Sustainability Infrastructure

Energy Department awarding $26M to fund renewable energy grid projects

The funds will go toward 10 projects to demonstrate how clean energy can support a power grid. 

Story at a glance


  • Funding for the Solar and Wind Grid Services and Reliability Demonstration Program will come from President Biden’s Bipartisan Infrastructure Law.

  • The projects must use solar, wind or energy storage and show how clean energy can support a power grid by adjusting to meet energy demands and disruptions. 

  • The funds are part of larger effort from the Biden administration in broaden the nation’s use of clean energy. 

The Department of Energy (DOE) is allocating $26 million to 10 projects to demonstrate that the U.S. power grid can reliably run on renewable energy sources such as wind and solar.  

Funding for the Solar and Wind Grid Services and Reliability Demonstration Program will come from President Biden’s Bipartisan Infrastructure Law and will go toward projects that show how the nation’s electricity grid can reliably operate with a mix of solar, wind, energy storage and other renewable energy resources.  

Projects will also test tools and plant functions that allow a grid to stay online during disturbances and to restart it if it goes down, according to a release.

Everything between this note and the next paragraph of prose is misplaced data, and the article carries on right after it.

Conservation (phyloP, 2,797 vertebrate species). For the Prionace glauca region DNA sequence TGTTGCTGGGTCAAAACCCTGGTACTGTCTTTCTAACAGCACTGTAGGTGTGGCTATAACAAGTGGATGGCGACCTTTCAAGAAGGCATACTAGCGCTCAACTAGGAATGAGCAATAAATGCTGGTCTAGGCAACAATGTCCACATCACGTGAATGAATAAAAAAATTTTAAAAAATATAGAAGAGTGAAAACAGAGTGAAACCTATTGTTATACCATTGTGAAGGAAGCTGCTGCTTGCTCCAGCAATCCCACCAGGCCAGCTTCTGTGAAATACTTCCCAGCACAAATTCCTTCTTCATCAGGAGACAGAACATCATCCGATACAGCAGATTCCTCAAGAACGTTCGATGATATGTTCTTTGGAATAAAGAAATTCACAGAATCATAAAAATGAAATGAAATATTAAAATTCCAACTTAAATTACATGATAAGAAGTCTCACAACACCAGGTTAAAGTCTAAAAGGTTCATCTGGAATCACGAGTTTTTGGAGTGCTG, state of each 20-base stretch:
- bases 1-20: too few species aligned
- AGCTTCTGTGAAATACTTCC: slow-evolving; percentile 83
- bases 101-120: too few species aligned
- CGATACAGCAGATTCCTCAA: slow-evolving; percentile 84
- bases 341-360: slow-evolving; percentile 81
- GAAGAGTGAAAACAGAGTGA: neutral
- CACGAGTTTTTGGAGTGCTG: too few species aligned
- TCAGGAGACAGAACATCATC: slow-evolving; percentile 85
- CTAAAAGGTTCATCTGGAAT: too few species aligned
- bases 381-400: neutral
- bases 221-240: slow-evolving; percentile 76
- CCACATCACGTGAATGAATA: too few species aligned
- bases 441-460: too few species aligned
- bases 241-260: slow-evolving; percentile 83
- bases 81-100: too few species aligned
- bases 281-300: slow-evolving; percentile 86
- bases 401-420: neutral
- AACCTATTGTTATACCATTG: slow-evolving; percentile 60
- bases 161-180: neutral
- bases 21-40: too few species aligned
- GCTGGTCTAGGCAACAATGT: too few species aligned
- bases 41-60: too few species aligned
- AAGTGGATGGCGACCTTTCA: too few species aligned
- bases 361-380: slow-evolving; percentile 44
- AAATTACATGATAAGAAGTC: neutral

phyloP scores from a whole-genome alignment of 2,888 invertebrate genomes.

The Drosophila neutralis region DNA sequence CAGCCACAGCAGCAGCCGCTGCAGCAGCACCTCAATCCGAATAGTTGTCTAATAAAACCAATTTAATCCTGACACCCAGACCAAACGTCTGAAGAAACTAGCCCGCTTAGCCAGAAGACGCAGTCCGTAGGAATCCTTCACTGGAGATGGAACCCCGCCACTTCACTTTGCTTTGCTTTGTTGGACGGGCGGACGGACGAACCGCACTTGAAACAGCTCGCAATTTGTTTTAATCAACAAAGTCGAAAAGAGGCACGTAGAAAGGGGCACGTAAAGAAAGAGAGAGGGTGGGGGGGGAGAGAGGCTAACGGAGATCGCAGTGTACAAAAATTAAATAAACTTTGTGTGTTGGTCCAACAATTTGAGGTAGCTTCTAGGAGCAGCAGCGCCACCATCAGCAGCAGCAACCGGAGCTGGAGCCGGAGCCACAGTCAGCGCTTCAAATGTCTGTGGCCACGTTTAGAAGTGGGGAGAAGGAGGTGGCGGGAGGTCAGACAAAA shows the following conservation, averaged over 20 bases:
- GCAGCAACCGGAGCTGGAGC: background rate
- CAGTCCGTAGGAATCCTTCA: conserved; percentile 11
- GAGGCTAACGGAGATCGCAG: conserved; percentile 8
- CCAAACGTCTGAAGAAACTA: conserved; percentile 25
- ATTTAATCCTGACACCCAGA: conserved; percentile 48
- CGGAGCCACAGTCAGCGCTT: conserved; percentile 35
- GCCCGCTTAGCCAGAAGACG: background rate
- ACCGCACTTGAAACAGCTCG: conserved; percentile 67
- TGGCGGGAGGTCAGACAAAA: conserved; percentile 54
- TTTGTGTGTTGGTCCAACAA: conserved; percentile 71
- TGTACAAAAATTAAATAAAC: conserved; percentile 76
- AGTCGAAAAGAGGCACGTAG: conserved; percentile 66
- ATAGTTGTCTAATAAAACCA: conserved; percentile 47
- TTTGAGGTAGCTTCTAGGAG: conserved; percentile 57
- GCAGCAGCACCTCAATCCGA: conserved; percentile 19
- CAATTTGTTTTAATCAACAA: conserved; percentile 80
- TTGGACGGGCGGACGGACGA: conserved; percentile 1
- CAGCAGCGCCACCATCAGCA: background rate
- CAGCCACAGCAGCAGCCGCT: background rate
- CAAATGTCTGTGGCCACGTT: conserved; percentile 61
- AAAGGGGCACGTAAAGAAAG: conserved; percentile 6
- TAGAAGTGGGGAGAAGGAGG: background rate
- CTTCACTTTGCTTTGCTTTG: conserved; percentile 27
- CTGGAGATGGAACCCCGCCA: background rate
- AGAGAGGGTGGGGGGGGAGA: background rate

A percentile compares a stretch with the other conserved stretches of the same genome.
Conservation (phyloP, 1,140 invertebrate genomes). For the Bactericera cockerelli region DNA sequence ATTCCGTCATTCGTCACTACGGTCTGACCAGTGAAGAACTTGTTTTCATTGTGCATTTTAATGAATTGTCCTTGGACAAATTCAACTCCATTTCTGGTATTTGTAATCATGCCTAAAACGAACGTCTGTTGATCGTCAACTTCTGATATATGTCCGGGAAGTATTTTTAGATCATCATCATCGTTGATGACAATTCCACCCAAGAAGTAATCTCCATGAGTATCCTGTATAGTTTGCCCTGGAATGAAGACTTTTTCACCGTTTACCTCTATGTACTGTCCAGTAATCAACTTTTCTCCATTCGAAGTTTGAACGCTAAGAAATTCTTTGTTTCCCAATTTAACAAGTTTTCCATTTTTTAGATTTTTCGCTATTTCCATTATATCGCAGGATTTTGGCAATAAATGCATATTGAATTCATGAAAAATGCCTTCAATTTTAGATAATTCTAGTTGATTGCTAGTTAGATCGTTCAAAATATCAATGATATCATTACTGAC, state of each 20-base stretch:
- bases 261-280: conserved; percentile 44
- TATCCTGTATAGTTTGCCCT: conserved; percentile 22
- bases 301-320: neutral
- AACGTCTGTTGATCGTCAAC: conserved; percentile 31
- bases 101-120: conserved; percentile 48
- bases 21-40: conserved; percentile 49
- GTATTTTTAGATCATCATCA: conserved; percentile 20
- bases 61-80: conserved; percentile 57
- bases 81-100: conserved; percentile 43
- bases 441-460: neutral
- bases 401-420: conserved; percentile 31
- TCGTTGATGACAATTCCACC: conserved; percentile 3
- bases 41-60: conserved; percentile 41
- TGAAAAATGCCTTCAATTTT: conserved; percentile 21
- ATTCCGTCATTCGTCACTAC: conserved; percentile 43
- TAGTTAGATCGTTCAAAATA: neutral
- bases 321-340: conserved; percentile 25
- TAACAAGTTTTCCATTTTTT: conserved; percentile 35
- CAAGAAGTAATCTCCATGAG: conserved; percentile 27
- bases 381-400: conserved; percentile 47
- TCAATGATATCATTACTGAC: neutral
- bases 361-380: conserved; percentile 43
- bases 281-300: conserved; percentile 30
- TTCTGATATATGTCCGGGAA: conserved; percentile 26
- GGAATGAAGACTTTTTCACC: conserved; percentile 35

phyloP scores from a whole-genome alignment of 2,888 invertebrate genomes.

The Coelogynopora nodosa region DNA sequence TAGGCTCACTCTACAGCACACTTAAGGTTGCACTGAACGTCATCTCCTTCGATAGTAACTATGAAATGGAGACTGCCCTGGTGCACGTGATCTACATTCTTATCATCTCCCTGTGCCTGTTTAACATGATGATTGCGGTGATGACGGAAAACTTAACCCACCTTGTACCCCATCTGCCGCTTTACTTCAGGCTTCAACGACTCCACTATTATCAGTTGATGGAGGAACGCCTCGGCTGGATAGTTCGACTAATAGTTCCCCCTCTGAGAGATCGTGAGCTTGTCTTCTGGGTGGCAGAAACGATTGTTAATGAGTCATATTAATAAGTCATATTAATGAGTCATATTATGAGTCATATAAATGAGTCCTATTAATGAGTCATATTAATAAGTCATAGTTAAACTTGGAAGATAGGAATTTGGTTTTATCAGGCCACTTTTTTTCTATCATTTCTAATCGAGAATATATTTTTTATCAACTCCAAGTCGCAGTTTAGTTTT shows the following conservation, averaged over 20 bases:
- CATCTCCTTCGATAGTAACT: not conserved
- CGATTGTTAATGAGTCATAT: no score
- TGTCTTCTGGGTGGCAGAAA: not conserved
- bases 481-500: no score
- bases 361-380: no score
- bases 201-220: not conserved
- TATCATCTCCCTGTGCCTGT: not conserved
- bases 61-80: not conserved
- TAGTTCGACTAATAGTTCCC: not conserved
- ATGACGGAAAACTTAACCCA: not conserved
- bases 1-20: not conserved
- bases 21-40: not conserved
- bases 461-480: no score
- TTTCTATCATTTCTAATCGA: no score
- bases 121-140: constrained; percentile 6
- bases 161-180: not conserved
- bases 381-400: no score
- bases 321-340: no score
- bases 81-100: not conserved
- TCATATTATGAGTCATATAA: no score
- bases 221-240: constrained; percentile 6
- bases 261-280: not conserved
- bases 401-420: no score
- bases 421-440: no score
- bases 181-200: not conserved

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Each demonstration project will provide data to “underscore how President Biden’s goal of 100 % clean electricity by 2030 can be achieved while supporting grid reliability.”   

“Americans do not have to choose between a clean grid and a reliable one as we move forward towards our goals of a net-zero economy by 2050,” Energy Secretary Jennifer M. Granholm said in a statement.  

“Thanks to funding from President Biden’s Bipartisan Infrastructure Law, DOE is proving that transitioning to solar, wind, and other renewable energy sources can keep the lights on without service interruptions, while creating good paying jobs,” she added. 

The projects will require testing at a plant of at least 10 megawatts in size and aims to show how a clean energy grid can prevent blackouts by rapidly identifying and responding to faults.  

The DOE is encouraging academic institutions, private companies, nonprofits, tribal nations and state and local governments to apply for funding.  


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